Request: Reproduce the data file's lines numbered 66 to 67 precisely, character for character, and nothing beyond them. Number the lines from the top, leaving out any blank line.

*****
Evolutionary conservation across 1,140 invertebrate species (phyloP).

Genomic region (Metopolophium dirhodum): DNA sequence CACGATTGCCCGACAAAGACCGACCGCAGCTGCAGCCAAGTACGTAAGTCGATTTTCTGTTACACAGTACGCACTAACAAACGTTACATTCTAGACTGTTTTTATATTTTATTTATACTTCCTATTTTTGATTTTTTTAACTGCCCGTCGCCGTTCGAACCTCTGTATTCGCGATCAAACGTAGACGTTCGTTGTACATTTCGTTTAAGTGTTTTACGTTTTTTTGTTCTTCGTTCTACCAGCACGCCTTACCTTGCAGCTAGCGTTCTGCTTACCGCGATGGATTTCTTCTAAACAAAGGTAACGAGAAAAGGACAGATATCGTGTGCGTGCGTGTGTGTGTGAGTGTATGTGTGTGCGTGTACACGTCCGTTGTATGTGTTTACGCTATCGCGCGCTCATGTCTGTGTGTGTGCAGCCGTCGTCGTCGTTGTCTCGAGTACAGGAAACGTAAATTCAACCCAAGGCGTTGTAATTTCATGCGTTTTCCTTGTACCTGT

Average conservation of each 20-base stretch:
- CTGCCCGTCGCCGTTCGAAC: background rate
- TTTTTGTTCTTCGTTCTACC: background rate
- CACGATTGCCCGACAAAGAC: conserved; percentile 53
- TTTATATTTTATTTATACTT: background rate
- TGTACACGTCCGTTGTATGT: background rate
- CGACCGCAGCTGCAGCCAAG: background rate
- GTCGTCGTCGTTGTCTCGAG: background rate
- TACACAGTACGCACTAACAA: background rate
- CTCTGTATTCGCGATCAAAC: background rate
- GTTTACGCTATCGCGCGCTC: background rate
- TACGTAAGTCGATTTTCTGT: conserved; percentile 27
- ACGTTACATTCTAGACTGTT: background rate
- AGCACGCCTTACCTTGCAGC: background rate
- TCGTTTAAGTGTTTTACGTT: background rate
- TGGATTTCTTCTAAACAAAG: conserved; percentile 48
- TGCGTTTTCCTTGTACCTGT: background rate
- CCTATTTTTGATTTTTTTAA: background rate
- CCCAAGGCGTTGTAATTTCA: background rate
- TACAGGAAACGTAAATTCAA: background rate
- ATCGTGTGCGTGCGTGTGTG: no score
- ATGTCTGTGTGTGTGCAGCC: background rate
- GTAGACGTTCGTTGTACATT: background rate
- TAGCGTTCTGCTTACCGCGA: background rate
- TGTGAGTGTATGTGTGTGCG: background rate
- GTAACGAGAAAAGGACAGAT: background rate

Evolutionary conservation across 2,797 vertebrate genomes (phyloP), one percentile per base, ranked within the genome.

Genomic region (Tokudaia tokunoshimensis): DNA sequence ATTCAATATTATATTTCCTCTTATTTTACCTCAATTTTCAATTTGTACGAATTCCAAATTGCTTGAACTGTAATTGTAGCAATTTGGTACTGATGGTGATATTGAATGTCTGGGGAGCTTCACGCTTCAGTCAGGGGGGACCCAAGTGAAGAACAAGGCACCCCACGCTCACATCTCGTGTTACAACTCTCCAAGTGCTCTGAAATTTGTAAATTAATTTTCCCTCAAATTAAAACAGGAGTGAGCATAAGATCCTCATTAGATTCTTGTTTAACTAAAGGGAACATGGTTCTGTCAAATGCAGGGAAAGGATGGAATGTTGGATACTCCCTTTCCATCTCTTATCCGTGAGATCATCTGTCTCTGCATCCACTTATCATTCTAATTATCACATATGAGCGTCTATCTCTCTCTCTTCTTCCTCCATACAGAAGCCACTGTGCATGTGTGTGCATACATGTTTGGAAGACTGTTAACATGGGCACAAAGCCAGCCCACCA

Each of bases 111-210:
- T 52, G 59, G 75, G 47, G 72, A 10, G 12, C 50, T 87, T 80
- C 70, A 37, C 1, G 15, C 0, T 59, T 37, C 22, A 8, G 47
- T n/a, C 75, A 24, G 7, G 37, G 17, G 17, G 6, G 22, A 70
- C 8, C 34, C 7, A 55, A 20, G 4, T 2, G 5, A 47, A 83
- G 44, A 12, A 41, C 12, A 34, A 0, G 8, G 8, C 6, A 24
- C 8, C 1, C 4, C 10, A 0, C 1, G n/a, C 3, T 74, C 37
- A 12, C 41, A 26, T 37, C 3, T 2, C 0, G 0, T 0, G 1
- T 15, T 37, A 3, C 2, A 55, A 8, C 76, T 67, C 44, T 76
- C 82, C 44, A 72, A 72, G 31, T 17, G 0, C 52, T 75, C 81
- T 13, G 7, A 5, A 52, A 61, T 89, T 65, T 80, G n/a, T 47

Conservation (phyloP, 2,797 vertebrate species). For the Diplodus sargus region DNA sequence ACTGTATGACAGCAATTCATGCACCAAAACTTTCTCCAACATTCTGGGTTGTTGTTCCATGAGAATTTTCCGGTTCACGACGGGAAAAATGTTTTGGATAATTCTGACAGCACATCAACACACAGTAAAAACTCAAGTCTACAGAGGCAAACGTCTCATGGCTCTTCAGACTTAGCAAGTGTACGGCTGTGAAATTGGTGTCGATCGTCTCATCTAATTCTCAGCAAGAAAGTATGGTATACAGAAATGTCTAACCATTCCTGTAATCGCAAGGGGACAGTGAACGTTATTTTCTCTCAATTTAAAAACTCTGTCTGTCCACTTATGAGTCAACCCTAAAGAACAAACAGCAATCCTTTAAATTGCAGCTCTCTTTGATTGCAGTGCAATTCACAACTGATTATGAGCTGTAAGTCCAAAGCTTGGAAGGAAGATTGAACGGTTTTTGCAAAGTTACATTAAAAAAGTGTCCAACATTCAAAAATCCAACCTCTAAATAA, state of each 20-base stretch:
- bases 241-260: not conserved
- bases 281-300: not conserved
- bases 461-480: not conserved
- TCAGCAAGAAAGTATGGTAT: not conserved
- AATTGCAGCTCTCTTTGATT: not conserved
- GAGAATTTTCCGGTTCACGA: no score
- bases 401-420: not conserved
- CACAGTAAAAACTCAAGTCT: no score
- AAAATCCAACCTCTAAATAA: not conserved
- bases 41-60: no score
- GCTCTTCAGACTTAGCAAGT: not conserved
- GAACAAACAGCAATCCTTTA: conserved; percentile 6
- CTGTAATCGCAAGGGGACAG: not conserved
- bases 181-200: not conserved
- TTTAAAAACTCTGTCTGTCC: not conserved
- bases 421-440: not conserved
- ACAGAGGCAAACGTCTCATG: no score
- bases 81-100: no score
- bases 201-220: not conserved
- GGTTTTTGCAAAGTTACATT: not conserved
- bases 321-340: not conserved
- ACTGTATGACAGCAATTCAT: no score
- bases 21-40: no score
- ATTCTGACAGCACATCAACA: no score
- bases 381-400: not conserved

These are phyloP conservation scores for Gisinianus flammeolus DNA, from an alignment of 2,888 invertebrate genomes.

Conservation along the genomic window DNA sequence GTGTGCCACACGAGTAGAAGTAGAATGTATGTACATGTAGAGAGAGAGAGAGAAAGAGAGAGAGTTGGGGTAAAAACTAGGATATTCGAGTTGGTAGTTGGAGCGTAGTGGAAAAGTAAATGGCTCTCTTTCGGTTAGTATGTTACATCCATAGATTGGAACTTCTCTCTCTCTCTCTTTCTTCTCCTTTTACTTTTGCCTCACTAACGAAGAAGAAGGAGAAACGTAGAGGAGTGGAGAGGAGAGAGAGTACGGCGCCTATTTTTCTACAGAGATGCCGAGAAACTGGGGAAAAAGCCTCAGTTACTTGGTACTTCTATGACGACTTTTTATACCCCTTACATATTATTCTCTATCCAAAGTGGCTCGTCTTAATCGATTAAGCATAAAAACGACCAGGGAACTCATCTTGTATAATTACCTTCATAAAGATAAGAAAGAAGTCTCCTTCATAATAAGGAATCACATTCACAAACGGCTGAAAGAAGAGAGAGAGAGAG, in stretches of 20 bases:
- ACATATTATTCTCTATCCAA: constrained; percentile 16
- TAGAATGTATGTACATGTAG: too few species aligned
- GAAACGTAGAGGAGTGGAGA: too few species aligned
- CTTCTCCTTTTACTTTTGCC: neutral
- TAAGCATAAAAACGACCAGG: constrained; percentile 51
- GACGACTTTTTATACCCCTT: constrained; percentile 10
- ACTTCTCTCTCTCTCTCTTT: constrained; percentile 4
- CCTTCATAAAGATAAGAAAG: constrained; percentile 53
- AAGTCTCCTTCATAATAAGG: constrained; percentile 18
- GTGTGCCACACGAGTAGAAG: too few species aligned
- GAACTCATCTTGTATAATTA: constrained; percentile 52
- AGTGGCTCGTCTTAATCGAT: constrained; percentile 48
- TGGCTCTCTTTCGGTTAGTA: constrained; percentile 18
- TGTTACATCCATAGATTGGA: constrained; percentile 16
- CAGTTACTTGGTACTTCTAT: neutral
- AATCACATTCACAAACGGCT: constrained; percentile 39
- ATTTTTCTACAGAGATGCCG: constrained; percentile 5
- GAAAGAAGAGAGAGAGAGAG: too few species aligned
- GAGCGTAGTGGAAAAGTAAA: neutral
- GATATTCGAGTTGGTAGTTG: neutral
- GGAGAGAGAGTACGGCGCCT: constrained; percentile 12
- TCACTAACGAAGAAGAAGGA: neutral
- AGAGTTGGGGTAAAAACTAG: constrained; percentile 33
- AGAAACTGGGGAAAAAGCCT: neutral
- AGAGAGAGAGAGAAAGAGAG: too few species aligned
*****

- ATTCTGACAGCACATCAACA: no score
- bases 381-400: not conserved